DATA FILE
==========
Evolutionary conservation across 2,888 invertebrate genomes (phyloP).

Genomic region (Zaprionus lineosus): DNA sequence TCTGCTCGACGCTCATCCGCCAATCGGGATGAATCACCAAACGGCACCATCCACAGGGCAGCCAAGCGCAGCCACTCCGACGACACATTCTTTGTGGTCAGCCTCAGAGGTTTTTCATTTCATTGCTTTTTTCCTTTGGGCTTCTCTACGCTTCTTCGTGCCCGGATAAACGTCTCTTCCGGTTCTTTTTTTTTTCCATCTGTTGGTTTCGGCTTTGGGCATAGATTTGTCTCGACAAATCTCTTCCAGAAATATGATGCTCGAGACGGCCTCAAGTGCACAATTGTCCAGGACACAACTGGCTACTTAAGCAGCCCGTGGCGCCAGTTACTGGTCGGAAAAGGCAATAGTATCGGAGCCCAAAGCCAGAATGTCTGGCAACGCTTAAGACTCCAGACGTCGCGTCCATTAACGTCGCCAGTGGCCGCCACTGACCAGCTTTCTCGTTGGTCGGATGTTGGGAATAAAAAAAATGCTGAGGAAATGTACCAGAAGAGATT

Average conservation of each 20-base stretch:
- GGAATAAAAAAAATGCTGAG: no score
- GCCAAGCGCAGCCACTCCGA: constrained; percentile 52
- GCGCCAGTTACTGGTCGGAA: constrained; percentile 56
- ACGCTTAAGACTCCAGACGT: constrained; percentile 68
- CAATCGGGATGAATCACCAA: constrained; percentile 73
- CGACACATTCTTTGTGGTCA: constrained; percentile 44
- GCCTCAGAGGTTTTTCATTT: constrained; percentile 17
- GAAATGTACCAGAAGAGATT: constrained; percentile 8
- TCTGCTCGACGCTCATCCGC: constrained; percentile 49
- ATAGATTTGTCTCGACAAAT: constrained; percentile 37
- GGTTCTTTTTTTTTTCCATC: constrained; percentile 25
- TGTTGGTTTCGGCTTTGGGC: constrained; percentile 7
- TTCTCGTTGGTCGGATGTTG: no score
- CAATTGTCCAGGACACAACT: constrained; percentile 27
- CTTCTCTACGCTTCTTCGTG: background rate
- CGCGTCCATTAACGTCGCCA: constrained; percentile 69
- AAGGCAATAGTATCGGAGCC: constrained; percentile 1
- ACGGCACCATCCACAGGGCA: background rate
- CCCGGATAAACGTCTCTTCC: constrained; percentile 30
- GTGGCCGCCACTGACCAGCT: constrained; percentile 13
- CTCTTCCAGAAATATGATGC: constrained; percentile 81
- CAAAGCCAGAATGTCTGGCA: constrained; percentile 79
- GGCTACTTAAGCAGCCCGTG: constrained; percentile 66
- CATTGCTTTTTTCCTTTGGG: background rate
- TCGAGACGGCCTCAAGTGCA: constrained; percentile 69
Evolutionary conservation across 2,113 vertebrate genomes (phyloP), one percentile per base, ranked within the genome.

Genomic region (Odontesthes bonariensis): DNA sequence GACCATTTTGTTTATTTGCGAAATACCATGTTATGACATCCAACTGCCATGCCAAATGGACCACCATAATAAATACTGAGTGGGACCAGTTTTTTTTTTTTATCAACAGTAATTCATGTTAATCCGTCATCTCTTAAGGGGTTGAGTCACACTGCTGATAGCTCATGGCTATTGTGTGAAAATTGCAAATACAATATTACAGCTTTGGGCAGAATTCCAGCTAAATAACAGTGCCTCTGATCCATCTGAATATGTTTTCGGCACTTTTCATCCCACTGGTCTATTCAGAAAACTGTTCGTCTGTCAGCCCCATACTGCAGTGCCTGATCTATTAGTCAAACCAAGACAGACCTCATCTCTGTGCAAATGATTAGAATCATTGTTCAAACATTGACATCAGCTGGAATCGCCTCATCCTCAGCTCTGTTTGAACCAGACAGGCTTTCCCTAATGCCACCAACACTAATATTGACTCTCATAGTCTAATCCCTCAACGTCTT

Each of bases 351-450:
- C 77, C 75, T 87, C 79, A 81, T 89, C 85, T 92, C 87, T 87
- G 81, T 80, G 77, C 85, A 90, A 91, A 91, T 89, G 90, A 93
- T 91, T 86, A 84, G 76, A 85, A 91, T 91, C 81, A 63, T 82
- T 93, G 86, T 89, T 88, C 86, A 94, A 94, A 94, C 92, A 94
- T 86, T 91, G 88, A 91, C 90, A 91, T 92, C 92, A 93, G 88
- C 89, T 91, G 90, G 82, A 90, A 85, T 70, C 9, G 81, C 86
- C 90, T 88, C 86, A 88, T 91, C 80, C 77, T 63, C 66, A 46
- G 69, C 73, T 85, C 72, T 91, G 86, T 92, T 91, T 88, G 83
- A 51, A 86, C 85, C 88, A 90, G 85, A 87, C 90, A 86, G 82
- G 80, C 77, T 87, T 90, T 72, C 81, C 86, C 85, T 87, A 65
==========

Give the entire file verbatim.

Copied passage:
Evolutionary conservation across 2,888 invertebrate genomes (phyloP).

Genomic region (Zaprionus lineosus): DNA sequence TCTGCTCGACGCTCATCCGCCAATCGGGATGAATCACCAAACGGCACCATCCACAGGGCAGCCAAGCGCAGCCACTCCGACGACACATTCTTTGTGGTCAGCCTCAGAGGTTTTTCATTTCATTGCTTTTTTCCTTTGGGCTTCTCTACGCTTCTTCGTGCCCGGATAAACGTCTCTTCCGGTTCTTTTTTTTTTCCATCTGTTGGTTTCGGCTTTGGGCATAGATTTGTCTCGACAAATCTCTTCCAGAAATATGATGCTCGAGACGGCCTCAAGTGCACAATTGTCCAGGACACAACTGGCTACTTAAGCAGCCCGTGGCGCCAGTTACTGGTCGGAAAAGGCAATAGTATCGGAGCCCAAAGCCAGAATGTCTGGCAACGCTTAAGACTCCAGACGTCGCGTCCATTAACGTCGCCAGTGGCCGCCACTGACCAGCTTTCTCGTTGGTCGGATGTTGGGAATAAAAAAAATGCTGAGGAAATGTACCAGAAGAGATT

Average conservation of each 20-base stretch:
- GGAATAAAAAAAATGCTGAG: no score
- GCCAAGCGCAGCCACTCCGA: constrained; percentile 52
- GCGCCAGTTACTGGTCGGAA: constrained; percentile 56
- ACGCTTAAGACTCCAGACGT: constrained; percentile 68
- CAATCGGGATGAATCACCAA: constrained; percentile 73
- CGACACATTCTTTGTGGTCA: constrained; percentile 44
- GCCTCAGAGGTTTTTCATTT: constrained; percentile 17
- GAAATGTACCAGAAGAGATT: constrained; percentile 8
- TCTGCTCGACGCTCATCCGC: constrained; percentile 49
- ATAGATTTGTCTCGACAAAT: constrained; percentile 37
- GGTTCTTTTTTTTTTCCATC: constrained; percentile 25
- TGTTGGTTTCGGCTTTGGGC: constrained; percentile 7
- TTCTCGTTGGTCGGATGTTG: no score
- CAATTGTCCAGGACACAACT: constrained; percentile 27
- CTTCTCTACGCTTCTTCGTG: background rate
- CGCGTCCATTAACGTCGCCA: constrained; percentile 69
- AAGGCAATAGTATCGGAGCC: constrained; percentile 1
- ACGGCACCATCCACAGGGCA: background rate
- CCCGGATAAACGTCTCTTCC: constrained; percentile 30
- GTGGCCGCCACTGACCAGCT: constrained; percentile 13
- CTCTTCCAGAAATATGATGC: constrained; percentile 81
- CAAAGCCAGAATGTCTGGCA: constrained; percentile 79
- GGCTACTTAAGCAGCCCGTG: constrained; percentile 66
- CATTGCTTTTTTCCTTTGGG: background rate
- TCGAGACGGCCTCAAGTGCA: constrained; percentile 69
Evolutionary conservation across 2,113 vertebrate genomes (phyloP), one percentile per base, ranked within the genome.

Genomic region (Odontesthes bonariensis): DNA sequence GACCATTTTGTTTATTTGCGAAATACCATGTTATGACATCCAACTGCCATGCCAAATGGACCACCATAATAAATACTGAGTGGGACCAGTTTTTTTTTTTTATCAACAGTAATTCATGTTAATCCGTCATCTCTTAAGGGGTTGAGTCACACTGCTGATAGCTCATGGCTATTGTGTGAAAATTGCAAATACAATATTACAGCTTTGGGCAGAATTCCAGCTAAATAACAGTGCCTCTGATCCATCTGAATATGTTTTCGGCACTTTTCATCCCACTGGTCTATTCAGAAAACTGTTCGTCTGTCAGCCCCATACTGCAGTGCCTGATCTATTAGTCAAACCAAGACAGACCTCATCTCTGTGCAAATGATTAGAATCATTGTTCAAACATTGACATCAGCTGGAATCGCCTCATCCTCAGCTCTGTTTGAACCAGACAGGCTTTCCCTAATGCCACCAACACTAATATTGACTCTCATAGTCTAATCCCTCAACGTCTT

Each of bases 351-450:
- C 77, C 75, T 87, C 79, A 81, T 89, C 85, T 92, C 87, T 87
- G 81, T 80, G 77, C 85, A 90, A 91, A 91, T 89, G 90, A 93
- T 91, T 86, A 84, G 76, A 85, A 91, T 91, C 81, A 63, T 82
- T 93, G 86, T 89, T 88, C 86, A 94, A 94, A 94, C 92, A 94
- T 86, T 91, G 88, A 91, C 90, A 91, T 92, C 92, A 93, G 88
- C 89, T 91, G 90, G 82, A 90, A 85, T 70, C 9, G 81, C 86
- C 90, T 88, C 86, A 88, T 91, C 80, C 77, T 63, C 66, A 46
- G 69, C 73, T 85, C 72, T 91, G 86, T 92, T 91, T 88, G 83
- A 51, A 86, C 85, C 88, A 90, G 85, A 87, C 90, A 86, G 82
- G 80, C 77, T 87, T 90, T 72, C 81, C 86, C 85, T 87, A 65